He has acknowledged making mistakes over the past two seasons. But he also told reporters that he is content right now _ of course, the winning helps _ because he feels he has been true to himself, to his family, to God and to his players.
“Have I done everything the right way? No,” he said Tuesday. “But I did it my way. I’m not Sinatra right now, but I have. I am who I am, and quite frankly my skin and the person living inside that skin is pretty comfortable with who he is.”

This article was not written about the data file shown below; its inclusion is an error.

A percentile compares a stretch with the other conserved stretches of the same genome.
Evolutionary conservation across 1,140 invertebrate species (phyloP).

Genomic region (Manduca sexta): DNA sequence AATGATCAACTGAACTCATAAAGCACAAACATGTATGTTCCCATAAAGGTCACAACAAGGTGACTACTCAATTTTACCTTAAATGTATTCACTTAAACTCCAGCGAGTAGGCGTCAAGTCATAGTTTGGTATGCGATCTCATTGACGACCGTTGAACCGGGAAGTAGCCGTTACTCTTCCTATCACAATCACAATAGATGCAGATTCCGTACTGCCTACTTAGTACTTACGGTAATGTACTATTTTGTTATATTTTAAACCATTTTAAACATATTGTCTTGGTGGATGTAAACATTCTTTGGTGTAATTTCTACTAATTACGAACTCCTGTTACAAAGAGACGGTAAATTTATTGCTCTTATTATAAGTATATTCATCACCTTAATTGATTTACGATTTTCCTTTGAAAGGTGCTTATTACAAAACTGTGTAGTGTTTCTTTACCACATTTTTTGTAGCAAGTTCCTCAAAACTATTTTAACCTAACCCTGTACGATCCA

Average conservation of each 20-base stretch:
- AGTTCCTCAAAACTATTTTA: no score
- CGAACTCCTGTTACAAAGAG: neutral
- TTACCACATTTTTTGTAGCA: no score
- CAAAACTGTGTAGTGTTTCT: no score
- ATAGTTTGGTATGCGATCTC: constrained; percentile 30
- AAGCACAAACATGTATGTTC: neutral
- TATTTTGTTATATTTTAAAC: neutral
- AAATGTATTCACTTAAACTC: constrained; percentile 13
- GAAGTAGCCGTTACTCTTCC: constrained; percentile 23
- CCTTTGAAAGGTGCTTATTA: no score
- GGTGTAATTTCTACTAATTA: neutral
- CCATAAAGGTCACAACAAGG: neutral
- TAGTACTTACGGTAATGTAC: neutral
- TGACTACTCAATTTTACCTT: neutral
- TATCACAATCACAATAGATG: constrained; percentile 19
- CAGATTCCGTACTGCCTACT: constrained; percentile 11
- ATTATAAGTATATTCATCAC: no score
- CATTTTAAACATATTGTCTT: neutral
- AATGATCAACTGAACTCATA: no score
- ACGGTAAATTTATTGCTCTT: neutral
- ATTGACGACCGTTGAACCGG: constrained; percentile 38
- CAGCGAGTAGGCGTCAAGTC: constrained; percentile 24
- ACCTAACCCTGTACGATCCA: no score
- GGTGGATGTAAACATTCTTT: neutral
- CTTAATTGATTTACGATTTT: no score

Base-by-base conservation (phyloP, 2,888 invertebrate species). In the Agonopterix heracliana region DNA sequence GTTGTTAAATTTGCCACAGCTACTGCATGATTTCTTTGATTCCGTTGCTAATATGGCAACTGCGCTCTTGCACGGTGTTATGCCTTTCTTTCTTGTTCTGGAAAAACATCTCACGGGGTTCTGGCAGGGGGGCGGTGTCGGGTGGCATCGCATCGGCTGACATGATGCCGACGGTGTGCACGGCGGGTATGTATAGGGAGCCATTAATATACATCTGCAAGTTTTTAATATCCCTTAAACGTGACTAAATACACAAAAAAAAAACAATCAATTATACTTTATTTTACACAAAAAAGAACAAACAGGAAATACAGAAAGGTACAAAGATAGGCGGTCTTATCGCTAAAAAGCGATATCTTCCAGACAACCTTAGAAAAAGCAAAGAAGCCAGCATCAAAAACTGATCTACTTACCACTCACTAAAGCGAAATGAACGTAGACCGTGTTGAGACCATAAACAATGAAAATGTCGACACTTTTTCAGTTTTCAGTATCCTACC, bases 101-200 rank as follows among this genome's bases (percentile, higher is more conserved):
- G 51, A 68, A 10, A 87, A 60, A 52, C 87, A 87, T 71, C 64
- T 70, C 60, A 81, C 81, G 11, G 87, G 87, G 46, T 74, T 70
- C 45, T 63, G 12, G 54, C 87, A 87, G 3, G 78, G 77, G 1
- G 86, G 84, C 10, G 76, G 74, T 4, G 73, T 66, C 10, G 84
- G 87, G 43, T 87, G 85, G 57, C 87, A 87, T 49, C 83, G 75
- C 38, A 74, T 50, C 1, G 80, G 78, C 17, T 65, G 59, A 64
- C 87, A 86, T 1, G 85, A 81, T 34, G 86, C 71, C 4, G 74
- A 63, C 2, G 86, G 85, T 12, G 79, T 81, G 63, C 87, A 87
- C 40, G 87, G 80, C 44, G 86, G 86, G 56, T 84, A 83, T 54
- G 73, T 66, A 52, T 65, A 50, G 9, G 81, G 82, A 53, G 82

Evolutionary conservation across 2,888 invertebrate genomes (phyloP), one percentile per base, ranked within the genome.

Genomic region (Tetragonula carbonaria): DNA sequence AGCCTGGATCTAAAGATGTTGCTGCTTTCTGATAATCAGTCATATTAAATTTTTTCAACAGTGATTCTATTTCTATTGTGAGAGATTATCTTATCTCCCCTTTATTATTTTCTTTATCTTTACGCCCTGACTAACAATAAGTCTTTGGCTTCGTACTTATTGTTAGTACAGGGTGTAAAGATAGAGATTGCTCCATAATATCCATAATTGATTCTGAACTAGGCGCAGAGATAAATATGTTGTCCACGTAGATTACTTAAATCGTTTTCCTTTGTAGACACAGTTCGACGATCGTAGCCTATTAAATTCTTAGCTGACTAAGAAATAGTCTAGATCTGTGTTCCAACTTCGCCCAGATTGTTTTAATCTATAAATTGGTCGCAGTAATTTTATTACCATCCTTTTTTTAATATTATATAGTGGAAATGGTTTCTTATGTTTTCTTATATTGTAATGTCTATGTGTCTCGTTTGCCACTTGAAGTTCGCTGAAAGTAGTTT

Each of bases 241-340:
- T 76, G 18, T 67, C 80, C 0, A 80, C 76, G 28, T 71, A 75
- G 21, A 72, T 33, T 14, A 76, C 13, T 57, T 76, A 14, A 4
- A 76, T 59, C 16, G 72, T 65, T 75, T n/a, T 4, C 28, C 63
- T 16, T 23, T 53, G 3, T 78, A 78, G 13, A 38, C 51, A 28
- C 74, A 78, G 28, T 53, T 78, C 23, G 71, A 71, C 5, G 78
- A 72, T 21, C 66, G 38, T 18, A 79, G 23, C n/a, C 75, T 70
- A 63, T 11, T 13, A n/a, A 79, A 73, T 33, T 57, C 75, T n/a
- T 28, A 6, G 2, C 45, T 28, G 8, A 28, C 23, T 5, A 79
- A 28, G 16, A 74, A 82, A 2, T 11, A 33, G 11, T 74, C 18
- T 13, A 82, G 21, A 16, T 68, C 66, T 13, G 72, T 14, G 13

Calhoun, who turns 69 in May, will make a decision about whether to return for a 40th season sometime after the Final Four. He said speculation that a third national title would push him into retirement is off base.
“Standing on the podium would be a bad time to make any decision,” he said. “And quite frankly, if things don’t go well it would be a lousy time to make a decision.”
For now, he’s just enjoying a run with what he calls a special team.
“I think about my grandchildren, I think about my wife. I think about friends who I’ve lost recently,” he said. “I think about the joy of being able to coach, the joy of going to a Final Four.”